Monday, March 31, 2008

Transient Events in Nearby Galaxies

Transient events are bursts of energy from stars which last anywhere from a couple of seconds to a month. These events are difficult to observe because they happen very quickly and are impossible to predict!

The students in Group 6 on the University of Southampton's Design in Gamma Ray Astronomy course in Tenerife are looking for bursts of energy in galaxies outside the Milky way. There are about 40 galaxies in our local group, one of the farthest away in the group being Andromeda, which is about 2.5 million light years away (a light year is the distance that light travels in a year). Group 6 want to study bursts of energy caused by X-Ray binary systems and magnetars in galaxies in and past Andromeda.

A magnetar is a rapidly rotating neutron star with an enormous magnetic field. Magnetars eject energy which can only been seen in the X-ray and gamma-ray regions in beams from their magnetic poles. If there was a magnetar located half-way between the earth and moon, it would strip off all the magnetic data from our credit cards!

Magnetic fields cause powerful emissions from the star and it's these emissions that the students want to study. Students in Group 6 will be able to detect what elements are in the stars that they are looking at - eg. they should be able to spot titanium, iron and hydrogen in the neutron stars.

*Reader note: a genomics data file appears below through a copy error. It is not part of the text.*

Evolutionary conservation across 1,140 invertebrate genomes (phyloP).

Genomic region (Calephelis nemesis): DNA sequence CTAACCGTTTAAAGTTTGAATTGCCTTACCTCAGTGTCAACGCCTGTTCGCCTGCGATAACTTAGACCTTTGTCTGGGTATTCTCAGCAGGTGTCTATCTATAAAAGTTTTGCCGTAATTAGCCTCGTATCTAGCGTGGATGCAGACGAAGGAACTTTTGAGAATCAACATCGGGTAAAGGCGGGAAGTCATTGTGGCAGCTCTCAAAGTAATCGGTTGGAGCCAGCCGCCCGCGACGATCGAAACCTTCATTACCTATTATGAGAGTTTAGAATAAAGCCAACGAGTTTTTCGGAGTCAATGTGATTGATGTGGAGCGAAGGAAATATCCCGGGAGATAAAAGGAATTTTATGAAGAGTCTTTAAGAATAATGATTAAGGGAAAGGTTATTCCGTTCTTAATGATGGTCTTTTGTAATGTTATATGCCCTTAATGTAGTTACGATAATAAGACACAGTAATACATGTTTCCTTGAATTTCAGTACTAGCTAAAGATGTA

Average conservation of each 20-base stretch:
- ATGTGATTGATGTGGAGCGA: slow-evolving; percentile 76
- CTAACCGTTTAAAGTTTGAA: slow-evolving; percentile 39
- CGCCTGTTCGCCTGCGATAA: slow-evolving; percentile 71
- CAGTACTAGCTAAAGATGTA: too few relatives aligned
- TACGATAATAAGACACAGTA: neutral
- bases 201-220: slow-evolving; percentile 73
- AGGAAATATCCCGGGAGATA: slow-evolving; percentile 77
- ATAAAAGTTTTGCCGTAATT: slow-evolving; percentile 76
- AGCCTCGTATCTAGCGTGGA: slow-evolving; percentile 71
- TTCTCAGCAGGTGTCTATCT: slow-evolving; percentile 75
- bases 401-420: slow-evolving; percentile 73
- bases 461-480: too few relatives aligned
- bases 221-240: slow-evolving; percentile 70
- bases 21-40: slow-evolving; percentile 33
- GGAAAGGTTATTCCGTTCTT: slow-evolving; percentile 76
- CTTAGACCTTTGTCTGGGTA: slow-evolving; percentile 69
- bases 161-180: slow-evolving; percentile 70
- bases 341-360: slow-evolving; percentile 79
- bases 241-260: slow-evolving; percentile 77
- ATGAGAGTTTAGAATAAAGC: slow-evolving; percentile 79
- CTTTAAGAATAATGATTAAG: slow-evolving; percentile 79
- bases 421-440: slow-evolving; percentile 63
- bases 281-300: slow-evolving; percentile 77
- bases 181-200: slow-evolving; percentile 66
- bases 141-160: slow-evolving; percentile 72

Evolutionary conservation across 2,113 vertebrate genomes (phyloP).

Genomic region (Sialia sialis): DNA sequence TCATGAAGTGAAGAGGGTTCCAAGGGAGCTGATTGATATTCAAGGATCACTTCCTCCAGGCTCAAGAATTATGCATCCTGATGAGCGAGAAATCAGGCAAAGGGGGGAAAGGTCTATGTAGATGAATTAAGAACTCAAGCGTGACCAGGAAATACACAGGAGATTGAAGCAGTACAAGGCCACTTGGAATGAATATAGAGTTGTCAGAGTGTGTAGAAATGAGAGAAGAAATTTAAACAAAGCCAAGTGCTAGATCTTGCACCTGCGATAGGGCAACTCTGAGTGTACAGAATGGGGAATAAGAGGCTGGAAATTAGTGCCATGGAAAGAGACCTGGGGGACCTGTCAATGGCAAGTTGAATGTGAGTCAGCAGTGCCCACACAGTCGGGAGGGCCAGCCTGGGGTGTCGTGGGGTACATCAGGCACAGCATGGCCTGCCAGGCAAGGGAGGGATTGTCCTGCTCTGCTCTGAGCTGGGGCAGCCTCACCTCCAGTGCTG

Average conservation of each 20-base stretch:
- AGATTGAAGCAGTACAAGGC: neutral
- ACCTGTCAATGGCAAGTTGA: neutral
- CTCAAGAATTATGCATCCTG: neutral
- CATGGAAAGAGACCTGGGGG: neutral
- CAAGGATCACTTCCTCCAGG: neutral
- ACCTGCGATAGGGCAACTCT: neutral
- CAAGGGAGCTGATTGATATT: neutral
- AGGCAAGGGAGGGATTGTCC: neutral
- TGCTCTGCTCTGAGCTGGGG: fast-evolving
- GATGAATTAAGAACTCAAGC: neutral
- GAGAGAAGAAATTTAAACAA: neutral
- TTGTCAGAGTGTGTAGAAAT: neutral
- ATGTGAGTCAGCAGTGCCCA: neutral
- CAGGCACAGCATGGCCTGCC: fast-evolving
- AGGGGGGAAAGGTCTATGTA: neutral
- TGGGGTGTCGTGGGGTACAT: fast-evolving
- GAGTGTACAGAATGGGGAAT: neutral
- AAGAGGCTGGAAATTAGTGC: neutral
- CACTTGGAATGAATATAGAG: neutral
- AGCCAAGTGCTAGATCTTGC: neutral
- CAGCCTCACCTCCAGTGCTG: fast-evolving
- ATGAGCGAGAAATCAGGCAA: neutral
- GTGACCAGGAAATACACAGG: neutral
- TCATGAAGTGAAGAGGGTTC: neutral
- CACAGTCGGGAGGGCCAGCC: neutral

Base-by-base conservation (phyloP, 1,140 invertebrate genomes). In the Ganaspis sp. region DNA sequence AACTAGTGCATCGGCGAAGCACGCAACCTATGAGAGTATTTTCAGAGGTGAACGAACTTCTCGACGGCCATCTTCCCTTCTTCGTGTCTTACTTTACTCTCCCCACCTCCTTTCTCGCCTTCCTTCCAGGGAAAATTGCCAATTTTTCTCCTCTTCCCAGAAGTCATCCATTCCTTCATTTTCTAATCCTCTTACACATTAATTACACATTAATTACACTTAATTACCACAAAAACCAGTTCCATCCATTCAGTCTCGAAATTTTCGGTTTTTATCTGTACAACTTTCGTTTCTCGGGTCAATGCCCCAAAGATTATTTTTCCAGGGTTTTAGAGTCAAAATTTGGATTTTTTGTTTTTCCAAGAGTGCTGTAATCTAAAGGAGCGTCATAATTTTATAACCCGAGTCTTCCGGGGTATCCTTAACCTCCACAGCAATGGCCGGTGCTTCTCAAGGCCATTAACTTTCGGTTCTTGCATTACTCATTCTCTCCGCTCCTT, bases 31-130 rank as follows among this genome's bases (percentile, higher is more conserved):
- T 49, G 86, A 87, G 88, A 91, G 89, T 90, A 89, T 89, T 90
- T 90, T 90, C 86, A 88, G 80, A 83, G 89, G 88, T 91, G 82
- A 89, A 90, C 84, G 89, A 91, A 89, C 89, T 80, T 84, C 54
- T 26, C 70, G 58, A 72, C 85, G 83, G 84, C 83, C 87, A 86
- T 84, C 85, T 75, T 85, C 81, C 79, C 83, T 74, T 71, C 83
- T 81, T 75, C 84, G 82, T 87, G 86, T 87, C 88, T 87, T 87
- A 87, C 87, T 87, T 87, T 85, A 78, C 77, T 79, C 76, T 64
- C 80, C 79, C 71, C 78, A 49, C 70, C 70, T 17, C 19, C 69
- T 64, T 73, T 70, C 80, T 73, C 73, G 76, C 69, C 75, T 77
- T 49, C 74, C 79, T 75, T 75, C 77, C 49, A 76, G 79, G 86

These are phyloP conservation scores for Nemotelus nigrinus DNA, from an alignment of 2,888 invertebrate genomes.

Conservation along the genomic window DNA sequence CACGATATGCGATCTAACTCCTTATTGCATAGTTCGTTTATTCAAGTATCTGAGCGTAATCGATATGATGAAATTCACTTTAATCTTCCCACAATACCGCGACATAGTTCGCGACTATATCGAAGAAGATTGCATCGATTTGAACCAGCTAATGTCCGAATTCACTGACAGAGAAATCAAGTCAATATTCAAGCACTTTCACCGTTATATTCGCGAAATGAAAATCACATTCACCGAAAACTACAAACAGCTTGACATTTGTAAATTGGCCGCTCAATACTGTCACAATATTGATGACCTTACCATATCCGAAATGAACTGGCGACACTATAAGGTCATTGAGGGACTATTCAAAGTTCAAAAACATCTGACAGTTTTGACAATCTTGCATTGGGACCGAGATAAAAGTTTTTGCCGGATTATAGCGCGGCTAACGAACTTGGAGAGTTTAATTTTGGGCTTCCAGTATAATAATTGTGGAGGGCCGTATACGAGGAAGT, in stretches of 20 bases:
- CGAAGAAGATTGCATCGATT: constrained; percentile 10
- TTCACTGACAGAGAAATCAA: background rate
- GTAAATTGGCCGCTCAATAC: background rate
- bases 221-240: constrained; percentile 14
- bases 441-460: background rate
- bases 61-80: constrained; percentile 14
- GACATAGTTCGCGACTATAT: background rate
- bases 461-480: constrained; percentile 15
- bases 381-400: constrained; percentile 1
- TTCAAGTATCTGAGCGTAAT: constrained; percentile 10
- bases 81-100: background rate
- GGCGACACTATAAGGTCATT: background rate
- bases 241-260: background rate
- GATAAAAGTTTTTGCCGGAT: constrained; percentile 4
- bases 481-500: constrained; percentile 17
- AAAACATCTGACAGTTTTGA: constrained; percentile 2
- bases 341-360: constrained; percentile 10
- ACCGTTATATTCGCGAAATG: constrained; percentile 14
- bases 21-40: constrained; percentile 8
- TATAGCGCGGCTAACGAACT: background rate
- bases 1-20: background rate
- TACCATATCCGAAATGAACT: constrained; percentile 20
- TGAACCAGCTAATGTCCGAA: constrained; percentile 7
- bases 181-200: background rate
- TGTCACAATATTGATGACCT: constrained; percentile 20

In order to observe very distant objects, Group 6 need to design a gamma-ray focusing telescope which includes a large diffracting 'lens' (a new technology called a Laue-lens) with a focal length of around 100 meters. Instead of having a very large satellite -which wouldn't fit in a rocket- Group 6 will fly two satellites in formation 100 metres apart. Light will be directed by one satellite onto a detector on the other satellite, in a similar fashion to the satellites shown in the illustration.

Group 6: Judit Bakos, Yazmin Padilla Michel, Carolina Berucci, Anastasia-Eleni Tsitali, Benedict Woods and Aron Kisdi.


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